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DIY BioPrinter

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Step 2: Problem: current inkjet printers are too high resolution!

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Problem: current inkjet printers are too high resolution!

We've spent a good amount of time looking at inkjet print heads under the microscope. The silver strip you see at the bottom of an ink cartridge is called the nozzle plate. It's just a sliver of stainless steel that has precision nozzles pierced through it. In this black ink cartridge, the nozzles are arranged in four rows, of which you can see two in the first image above. The nozzles are actually numbered, from 1 to 416. 416 nozzles in a print head that's about 1/3 of an inch comes out to 1200 dots per inch.

Now, 1/1200th of an inch means a spacing of 21 microns. Also, the nozzles themselves are actually around 23 microns in diameter. That's on the order of the size of a eukaryotic cell - uh-oh! We should still be able to print much smaller E. coli cells (~1 µm diameter) with this print head, and possible yeast cells (~10 µm diameter).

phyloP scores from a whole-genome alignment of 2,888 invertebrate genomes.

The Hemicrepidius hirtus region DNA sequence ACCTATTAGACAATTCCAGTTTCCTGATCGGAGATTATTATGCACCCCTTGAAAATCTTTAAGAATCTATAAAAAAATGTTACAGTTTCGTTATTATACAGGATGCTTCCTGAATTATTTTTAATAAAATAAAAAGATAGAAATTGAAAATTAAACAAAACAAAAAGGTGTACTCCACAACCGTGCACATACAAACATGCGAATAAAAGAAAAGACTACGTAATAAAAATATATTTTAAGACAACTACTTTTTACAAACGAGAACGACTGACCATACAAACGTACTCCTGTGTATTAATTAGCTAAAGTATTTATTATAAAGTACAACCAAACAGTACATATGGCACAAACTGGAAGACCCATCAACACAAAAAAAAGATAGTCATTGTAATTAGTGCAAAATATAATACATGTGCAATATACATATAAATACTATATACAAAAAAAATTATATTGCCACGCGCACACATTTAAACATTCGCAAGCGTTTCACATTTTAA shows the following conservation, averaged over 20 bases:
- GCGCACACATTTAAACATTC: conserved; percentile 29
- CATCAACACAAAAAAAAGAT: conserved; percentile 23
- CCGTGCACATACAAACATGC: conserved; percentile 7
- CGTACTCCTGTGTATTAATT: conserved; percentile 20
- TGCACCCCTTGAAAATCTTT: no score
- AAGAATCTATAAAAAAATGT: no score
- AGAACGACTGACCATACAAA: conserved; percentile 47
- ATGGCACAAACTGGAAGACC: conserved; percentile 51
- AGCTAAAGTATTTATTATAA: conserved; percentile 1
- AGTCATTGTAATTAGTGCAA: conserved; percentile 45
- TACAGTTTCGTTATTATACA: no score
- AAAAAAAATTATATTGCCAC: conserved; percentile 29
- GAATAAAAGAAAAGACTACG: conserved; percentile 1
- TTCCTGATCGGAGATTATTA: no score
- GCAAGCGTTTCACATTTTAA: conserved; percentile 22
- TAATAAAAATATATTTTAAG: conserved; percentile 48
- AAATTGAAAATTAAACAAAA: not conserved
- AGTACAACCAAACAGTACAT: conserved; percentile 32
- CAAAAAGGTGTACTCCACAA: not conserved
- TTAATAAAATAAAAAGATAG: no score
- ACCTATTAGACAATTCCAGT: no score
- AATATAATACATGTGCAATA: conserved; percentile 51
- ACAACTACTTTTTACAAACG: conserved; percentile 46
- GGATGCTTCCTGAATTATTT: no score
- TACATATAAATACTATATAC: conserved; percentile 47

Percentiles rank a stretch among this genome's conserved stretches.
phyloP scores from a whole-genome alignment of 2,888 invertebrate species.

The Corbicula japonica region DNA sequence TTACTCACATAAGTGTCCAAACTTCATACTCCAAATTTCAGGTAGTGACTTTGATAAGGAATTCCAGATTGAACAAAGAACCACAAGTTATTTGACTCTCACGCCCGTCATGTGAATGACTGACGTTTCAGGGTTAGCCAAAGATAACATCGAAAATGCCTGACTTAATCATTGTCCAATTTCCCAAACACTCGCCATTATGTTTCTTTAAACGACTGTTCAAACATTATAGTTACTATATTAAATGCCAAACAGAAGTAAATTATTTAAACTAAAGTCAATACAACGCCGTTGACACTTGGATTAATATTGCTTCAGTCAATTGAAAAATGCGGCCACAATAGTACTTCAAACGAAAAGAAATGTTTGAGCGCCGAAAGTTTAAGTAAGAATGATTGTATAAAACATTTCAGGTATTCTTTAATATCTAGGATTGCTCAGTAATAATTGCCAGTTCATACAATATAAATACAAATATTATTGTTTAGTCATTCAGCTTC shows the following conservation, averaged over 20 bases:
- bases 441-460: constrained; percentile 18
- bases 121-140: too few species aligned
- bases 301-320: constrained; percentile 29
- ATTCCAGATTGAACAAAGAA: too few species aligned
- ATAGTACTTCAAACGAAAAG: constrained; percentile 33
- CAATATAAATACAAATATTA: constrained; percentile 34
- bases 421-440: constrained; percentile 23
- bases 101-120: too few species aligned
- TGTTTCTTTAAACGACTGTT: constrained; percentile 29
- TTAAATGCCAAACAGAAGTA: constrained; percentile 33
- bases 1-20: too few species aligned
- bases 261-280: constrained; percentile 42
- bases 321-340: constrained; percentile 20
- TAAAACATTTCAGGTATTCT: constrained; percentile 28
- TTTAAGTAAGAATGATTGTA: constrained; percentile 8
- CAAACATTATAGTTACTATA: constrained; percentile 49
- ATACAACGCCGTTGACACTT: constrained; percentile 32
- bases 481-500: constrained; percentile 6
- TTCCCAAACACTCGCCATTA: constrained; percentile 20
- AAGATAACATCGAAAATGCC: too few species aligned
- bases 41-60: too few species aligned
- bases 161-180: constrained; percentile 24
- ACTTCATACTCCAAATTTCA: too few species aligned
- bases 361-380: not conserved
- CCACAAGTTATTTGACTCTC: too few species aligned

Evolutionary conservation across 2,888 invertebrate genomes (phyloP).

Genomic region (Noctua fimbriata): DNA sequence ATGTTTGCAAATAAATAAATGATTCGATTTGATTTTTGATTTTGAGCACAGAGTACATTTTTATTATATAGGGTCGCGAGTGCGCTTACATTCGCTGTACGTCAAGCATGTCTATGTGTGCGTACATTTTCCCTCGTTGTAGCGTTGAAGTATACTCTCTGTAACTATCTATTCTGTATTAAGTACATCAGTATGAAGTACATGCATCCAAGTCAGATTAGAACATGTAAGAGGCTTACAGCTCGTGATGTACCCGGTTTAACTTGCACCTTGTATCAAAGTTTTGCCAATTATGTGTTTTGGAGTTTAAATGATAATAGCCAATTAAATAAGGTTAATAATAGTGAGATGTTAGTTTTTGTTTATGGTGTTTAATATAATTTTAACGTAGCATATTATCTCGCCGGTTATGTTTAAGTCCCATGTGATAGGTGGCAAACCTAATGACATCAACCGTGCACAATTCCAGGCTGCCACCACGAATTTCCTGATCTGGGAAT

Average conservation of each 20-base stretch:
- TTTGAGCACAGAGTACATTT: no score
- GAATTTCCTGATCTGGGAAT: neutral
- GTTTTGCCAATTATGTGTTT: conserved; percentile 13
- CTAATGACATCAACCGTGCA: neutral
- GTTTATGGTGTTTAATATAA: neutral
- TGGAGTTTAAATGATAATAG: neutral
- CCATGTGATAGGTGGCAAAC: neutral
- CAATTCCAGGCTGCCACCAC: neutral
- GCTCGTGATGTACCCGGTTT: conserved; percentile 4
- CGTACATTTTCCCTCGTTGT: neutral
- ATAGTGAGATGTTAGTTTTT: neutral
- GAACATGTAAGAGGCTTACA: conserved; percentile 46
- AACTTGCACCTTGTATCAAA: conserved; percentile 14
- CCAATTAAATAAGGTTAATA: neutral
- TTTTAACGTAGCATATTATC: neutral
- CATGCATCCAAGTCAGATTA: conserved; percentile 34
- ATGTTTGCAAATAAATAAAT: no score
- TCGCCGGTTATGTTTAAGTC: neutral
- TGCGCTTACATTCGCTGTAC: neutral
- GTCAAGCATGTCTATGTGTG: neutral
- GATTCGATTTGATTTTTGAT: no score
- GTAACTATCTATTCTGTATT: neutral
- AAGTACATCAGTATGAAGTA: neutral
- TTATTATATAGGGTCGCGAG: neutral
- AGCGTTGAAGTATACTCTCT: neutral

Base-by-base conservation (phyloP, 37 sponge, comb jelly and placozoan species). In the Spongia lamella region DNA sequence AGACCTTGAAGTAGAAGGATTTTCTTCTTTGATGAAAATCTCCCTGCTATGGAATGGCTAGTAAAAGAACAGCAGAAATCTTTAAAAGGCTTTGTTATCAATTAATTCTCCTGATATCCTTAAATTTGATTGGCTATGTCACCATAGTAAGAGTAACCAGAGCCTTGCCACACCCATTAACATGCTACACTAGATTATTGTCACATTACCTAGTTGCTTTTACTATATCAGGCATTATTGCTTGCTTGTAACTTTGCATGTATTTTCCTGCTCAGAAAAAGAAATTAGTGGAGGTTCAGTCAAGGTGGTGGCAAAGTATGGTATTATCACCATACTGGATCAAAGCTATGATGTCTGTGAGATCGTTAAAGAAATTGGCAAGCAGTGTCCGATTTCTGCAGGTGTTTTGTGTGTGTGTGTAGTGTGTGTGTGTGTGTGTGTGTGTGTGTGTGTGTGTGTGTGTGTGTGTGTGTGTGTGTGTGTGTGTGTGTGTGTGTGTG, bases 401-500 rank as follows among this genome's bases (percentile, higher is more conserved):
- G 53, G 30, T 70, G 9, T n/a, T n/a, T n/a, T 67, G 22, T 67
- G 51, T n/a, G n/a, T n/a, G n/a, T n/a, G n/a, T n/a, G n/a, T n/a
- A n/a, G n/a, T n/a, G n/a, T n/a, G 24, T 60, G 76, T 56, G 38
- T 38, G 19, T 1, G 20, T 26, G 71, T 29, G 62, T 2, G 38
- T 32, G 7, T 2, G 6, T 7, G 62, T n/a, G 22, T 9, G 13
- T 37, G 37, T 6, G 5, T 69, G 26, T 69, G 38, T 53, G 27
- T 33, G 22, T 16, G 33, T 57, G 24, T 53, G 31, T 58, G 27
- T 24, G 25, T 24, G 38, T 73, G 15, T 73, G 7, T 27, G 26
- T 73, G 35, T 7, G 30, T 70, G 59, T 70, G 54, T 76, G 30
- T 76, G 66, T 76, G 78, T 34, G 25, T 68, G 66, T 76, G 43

But wait - there's more!

When you peel away the metal nozzle plate, you get to the actual print head, a marvel of silicon engineering that incorporates both the liquid handling, the microscopic heaters that vaporize part of the ink in a thermal inkjet printer, and a bunch of integrated electronics. Excellent targets for an amateur microscopist!

The last image above has us a bit worried, though. There seems to be a filter integrated into the silicon, sitting between the ink reservoir and the print head itself! From the microscope picture, we estimate the holes in the filter to be about 3 micron, which may be getting too small even for E. coli cells. Doh!

In addition, if you use a commercial inkjet printer, you'd have to take out the paper path to be able to print on anything else (like an agar plate!). Plus, if you stick with the existing printer drivers you have very little control over exactly what the print head does. You could try adapting Linux drivers to do what you want, but that turns into a project in itself.

So perhaps a clean break is better - let's just build our own printing platform that we will have full control over!
 
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